The Ferrocarril Chihuahua Pacifico (Copper Canyon Railway) is considered one of the world’s most scenic rail journeys. 655 kms long, it has 36 bridges and 87 tunnels connecting Chihuahua and Los Mochis on the Pacific coast. It is a considerable feat of engineering taking decades to build and was finished in 1961. I took the first class train to Los Mochis and the slower class economica on the way back the next day. The second class train costs half as much (618 pesos), stops more, takes 2 hours longer, is more crowded and has no dining car. Both trains have only one stop where you can get off at Divisadero for 15 minutes. This is the only place where one can get a glimpse of the actual Copper Canyon on the whole trip. There were many food vendors and I loaded up with delicious burritos and gorditos. In retrospect I should have driven to Creel, further on the line to get on the train and gotten off in El Fuerte, 90 minutes from Los Mochis, which is the best part of the canyon. El Fuerte is a nice colonial town and Los Mochis has little to offer, plus the end of the trip is in the dark and passes through flat uninteresting countryside. The two trips took 12 and 14 hours respectively. The landscape is beautiful with pine forests, sheer canyon walls, and a river with pools and boulders. One of Mexico’s most numerous indigenous people, the Tarahumara, still retain a traditional lifestyle in the depths of the canyon.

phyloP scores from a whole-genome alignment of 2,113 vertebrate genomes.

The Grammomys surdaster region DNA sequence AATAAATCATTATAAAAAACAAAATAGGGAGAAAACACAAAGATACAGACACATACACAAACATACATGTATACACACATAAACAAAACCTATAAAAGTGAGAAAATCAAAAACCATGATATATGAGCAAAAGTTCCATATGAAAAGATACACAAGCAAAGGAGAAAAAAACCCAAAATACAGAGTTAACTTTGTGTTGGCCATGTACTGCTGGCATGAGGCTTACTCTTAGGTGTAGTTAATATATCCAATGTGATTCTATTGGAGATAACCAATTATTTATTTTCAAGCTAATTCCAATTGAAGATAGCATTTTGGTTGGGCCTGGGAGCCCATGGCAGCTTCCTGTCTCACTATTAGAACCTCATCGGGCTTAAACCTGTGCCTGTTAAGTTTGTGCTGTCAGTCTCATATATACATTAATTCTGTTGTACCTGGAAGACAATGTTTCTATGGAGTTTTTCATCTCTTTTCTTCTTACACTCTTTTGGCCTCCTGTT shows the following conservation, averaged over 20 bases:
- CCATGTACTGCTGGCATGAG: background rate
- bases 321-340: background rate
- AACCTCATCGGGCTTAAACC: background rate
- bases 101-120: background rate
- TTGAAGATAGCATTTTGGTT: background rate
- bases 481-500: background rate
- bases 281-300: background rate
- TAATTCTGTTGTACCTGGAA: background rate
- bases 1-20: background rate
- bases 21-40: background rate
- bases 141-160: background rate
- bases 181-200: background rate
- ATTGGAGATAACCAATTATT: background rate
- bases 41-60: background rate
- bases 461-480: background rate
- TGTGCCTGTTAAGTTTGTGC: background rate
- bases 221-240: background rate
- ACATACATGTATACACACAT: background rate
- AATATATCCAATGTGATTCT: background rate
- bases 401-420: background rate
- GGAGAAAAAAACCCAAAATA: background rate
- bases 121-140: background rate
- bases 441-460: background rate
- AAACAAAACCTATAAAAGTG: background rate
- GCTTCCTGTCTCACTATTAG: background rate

I drove to Creel on Nov. 24th in a blizzard. I was not particularly worried about my ability to get there, but was much more concerned about the other cars, many of which I doubt had snow tires and a few cars did not have windshield wipers and could not see out of their windows because of accumulated snow! The temperature is hovering around 0 C at this high elevation of 2300 m. Creel is the main jumping off point for most trips into the canyon. Copper Canyon refers specifically to the canyon of the Rio Urique and generally to the many nearby canyons carved out of the Sierra Tarahumara by at least 20 different rivers. Together these canyons are four times larger than the Grand Canyon and nine of them are deeper than it is. The Tarahumara in town are walking through the slush in sandals.

I went to the hot springs with 3 young Germans (who had been studying Spanish in Monterrey, Mexico for the last 4 months) and a young Englishman. There were 6 cemented pools with 30°C water running off the rocks above the pools at the bottom of a canyon 35 km from Creel.